Wallace said the department of 16 officers has shrunk to 12.
Wallace, who recently became chief, has some challenges ahead. Some of the dilemmas that arise include handling an officer’s court appearances.
“You have to handle the arrests that the officer made and have these cases postponed for an extended period of time,” Wallace said.
If necessary, Wallace said, he will pull the officer who teaches Drug Abuse Resistance Education out of the Elizabeth Forward schools.
“We will not shirk our patrol duties,” Wallace said.
While employers are feeling the stress of the potential loss of manpower, families of the reservists are feeling the stress of having their loved ones in harm’s way. Plus, they are left to deal with issues such as child care and finances on their own.
Sharp said he has drawn up a will. He also must assign power of attorney and arrange for taxes and bills to be paid while he is gone. Those responsibilities would fall on Sharp’s wife, Lisa.
“It’s hard not to think and worry about him being a cop, and it’s hard to deal with overseas,” said Lisa Sharp. “I just take it one day at a time and hope he doesn’t get the phone call.”
Penn Hills police Officer Jeff Perz, who previously served in U.S. Marine Corps and recently resigned as a reservist, knows that his recent eight-month stint overseas was not easy on his wife and two children.
“There’s nothing positive familywise,” said Perz, 40, a Penn Hills police officer for 17 years. “How can anything positive come out of itâ¢ But it’s something that had to be done.”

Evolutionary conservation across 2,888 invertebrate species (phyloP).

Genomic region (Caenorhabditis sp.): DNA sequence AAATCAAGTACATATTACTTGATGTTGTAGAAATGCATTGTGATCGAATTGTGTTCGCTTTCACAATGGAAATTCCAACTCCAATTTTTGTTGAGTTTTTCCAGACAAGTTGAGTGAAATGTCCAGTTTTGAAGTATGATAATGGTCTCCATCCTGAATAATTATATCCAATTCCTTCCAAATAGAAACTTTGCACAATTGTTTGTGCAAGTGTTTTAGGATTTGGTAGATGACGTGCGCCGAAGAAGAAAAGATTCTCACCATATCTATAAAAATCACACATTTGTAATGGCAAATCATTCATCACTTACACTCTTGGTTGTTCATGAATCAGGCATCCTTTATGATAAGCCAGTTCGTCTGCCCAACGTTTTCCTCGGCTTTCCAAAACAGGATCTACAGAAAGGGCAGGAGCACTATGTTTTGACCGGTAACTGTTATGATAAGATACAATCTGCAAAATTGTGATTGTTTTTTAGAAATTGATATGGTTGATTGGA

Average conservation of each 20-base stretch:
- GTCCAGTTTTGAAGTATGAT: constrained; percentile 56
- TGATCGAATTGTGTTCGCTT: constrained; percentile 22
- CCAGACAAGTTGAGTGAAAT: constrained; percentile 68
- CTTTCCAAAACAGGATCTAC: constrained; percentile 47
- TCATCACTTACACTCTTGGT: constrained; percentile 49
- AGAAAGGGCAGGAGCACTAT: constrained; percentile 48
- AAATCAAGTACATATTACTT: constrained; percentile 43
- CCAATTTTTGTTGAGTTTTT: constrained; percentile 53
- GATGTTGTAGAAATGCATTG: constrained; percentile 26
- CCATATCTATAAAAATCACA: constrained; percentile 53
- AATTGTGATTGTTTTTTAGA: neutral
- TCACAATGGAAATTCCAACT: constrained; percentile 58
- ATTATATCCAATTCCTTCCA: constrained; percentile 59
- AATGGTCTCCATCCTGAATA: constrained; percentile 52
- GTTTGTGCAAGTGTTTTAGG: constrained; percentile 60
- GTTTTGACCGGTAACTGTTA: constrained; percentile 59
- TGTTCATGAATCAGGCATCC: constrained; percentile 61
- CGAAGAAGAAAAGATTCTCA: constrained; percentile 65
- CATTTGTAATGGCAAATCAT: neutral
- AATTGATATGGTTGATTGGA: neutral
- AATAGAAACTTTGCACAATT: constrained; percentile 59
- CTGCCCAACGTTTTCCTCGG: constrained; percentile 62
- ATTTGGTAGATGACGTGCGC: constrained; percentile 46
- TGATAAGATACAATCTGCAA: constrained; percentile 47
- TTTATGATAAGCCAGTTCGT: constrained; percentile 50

Perz said he resigned his military post because he decided to become one of the department’s K-9 officers.
“I’ve wanted to do this for 13 years,” Perz said. “I had to resign. You can’t serve two masters. Someone will get cheated. This is too new to me. I have to concentrate on it.”
Perz said he and the dog, Nitro, have seven more weeks of training before they go on duty. Nitro will be used to detect explosives.
“I’ll go back into the military,” Perz predicted.
Losing volunteer firefighters to military duty has the potential to devastate the departments that are battling recruitment and retention problems aside from the war issue.
Gail Walters, spokeswoman for the International Association of Fire Chiefs in Fairfax, Va., said the survey of fire chiefs last month assessed the potential impact of a military reserve or National Guard call-up to active duty and its effects on the fire service.
Walters said the survey concluded that small departments would take the biggest hit.
“The chiefs do not complain,” Walters said. “A number (of fire chiefs) said it is their (the reservists’) patriotic duty, and there’s nothing they can do,” Walters said. “But it would be a huge financial hardship for the smaller departments.”
Logans Ferry Fire Company Chief Ray Brenner said even though it’s tough to lose any of the volunteers, military service is “the best way to lose people.”